However, I was not bitching about anarchy per se, merely the half wits proclaiming to be such with no more understanding than I have.

I am not particularly in favor of the FTAA, because of the very issues you bring up: it is a front for Agribusiness and a globalization movement that really means the homoginization of world cultures into a Micky D and Wal-Mart sort of Borg universe. Resistance is futile: assimilization is inevitable.

I'd like to think that it isn't.

As for demonizing the protesters? Like you, I have friends in the movement. College educated, well-read, deep thinking friends who can and do articulate their points. They were not on the streets yesterday.

As for the idiots I work with, I would not want them to be in charge of anything. The point I was making was that we need to elect competent, intelligent people to posisitions of power. We need to see that those same kinds of people achieve success in business. You do that by supporting the businesses you favor, and withholding your money from those you don't.

Where you shop is as important as what you buy. Do you buy your books from independent book sellers, or do you buy them from Barnes and Noble or Borders, or Wal-Mart? Are you willing to pay full retail for something to support an independent rather than a mass merchandizer?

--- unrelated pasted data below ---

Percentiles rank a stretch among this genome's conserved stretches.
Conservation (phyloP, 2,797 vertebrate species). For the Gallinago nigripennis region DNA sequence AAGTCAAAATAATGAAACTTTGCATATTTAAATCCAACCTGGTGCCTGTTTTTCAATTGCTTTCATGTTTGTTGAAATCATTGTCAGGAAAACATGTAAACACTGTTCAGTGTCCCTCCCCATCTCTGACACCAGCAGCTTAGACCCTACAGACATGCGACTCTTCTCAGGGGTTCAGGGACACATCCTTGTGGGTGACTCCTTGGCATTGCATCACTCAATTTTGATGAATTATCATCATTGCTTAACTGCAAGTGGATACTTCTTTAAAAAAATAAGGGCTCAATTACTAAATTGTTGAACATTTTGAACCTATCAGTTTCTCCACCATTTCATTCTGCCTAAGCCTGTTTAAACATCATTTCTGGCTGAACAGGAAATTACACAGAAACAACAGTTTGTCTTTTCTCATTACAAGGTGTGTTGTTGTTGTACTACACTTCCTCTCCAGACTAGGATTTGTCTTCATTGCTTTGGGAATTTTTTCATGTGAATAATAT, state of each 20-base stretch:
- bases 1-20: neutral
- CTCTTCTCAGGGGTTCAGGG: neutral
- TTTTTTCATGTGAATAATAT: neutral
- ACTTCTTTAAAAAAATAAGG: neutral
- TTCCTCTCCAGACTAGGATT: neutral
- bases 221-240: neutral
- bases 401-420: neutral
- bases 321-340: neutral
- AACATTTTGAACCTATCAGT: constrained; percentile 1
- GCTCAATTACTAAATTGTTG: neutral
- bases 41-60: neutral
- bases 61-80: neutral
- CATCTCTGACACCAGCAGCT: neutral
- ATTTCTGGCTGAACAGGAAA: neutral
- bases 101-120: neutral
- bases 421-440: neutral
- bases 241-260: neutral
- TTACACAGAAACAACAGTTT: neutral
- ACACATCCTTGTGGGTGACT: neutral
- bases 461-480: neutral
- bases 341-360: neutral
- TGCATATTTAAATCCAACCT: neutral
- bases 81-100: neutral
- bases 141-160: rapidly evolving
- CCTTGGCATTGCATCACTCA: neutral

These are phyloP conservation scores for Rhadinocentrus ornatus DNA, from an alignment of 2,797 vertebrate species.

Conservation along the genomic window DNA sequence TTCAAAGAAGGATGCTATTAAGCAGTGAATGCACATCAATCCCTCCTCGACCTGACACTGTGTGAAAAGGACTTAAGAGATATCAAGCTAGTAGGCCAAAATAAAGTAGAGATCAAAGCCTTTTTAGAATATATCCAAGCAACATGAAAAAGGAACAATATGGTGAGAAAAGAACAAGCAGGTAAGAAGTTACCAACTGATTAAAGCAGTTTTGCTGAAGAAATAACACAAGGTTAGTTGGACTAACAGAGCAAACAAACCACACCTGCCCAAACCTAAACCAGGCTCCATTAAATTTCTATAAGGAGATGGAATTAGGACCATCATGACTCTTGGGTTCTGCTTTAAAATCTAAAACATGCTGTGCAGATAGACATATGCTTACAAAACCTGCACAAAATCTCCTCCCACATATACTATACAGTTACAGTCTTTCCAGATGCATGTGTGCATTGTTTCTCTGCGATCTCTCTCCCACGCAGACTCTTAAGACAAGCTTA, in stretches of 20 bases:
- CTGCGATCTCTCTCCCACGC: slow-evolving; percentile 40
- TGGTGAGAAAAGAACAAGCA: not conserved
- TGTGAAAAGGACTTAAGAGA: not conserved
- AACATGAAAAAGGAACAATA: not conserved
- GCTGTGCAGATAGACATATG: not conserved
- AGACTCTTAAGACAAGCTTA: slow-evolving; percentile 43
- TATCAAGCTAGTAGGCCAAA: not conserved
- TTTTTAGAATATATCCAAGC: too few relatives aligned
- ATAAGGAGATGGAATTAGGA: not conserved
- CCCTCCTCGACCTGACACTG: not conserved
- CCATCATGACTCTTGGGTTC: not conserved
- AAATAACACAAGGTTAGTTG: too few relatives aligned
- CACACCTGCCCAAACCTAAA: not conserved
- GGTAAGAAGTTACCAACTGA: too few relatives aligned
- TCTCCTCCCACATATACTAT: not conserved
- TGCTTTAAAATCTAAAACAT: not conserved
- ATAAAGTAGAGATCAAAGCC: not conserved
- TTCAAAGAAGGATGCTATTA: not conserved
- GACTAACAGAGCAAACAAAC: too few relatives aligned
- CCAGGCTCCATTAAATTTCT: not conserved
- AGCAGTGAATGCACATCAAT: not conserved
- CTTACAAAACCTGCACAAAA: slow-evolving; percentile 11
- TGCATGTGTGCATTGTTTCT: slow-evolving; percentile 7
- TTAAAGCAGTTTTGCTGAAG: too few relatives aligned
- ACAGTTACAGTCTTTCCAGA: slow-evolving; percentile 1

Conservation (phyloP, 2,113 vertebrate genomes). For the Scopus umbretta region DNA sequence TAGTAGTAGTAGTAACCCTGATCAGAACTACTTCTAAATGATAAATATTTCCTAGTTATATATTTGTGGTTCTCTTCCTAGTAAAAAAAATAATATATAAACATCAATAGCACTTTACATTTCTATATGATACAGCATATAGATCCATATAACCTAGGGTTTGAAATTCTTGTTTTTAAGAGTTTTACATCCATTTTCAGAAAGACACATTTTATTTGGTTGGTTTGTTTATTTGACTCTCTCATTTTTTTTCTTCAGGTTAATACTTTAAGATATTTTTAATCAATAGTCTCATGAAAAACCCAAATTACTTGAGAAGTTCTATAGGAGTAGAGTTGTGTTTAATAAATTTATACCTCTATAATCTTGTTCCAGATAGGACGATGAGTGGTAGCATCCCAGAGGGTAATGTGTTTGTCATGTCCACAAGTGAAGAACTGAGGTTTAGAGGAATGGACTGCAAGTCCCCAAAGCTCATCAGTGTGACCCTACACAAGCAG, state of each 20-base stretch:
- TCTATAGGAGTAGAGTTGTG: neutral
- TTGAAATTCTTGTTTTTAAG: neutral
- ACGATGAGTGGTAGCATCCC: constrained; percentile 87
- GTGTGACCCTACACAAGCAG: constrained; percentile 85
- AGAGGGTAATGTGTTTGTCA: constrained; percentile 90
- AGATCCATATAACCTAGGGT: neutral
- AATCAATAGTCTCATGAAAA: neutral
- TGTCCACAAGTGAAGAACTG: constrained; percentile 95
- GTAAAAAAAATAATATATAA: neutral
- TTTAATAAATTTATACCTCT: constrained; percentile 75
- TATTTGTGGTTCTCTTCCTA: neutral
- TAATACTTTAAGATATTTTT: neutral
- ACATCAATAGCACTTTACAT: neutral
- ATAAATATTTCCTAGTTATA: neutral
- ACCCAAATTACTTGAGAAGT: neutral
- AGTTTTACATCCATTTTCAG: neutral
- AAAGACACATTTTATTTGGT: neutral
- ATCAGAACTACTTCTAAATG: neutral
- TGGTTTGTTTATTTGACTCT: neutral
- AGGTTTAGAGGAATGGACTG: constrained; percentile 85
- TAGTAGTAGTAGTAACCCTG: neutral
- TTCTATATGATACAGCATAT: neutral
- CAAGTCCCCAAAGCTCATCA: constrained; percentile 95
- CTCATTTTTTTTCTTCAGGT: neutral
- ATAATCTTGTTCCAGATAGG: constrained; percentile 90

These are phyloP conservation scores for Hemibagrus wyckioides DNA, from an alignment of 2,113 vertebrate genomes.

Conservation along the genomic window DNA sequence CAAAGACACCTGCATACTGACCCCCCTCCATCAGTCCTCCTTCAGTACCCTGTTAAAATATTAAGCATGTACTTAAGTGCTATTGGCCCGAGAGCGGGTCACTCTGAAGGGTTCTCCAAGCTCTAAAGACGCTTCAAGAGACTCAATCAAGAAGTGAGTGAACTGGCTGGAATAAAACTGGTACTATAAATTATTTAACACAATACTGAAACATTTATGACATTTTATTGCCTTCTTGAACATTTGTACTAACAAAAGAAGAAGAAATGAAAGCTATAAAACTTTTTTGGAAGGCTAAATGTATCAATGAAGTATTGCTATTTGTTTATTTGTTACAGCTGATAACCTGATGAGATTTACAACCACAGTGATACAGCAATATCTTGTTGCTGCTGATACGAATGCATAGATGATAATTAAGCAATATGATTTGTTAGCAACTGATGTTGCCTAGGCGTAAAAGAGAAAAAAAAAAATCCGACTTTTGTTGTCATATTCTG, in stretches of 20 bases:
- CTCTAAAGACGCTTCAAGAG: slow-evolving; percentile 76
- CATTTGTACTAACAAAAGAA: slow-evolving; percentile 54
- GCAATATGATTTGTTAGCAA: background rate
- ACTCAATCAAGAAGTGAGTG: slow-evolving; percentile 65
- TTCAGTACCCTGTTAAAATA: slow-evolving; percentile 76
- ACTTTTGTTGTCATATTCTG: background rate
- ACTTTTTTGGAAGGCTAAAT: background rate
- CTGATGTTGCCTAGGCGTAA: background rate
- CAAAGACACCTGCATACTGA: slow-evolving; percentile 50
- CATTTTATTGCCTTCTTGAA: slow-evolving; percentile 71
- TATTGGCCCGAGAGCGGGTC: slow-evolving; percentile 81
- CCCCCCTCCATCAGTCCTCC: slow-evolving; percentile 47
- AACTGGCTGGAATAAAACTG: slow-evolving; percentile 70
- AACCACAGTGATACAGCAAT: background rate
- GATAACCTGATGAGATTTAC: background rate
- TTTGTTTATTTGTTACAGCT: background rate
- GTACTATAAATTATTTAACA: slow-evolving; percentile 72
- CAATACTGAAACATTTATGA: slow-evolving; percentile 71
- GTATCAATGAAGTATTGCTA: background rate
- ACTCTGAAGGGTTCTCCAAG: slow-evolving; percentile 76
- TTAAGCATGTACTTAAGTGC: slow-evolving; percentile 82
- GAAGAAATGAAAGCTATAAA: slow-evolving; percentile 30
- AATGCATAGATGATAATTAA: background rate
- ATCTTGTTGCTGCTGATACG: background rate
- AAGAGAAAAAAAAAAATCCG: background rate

My family ran a small clothing store for three generations until the malls moved in to my small town and the Federated brands moved in. We closed the doors rather than sell the name to someone who would not have maintained the integrity for which we were known.

And that's where I come from, ideologically. At least, in part.

Posted by: laredd at 9:20 AM on 21 November 2003

laredd, thanks for your thoughtful response. You explained yourself wonderfully.

I myself am not a follower of Anarchism. But when I studied the basics I noticed that the fundamental idea of anarchism shares similarities with other political movements, libertarianisms, some conservatism, socialism and at its heart, democracy. When you spread authority you lower the risk of oppresion or corruption.

I take a certain relish in saying the phrase "oh, I havent shopped at Wal-Mart for years" which used to illicit suprise but is more and more respoded to with "yeah, I dont either".

I think we recognize that when you feed the gorilla its going to sit on you one day.

Posted by: bruce at 1:45 PM on 21 November 2003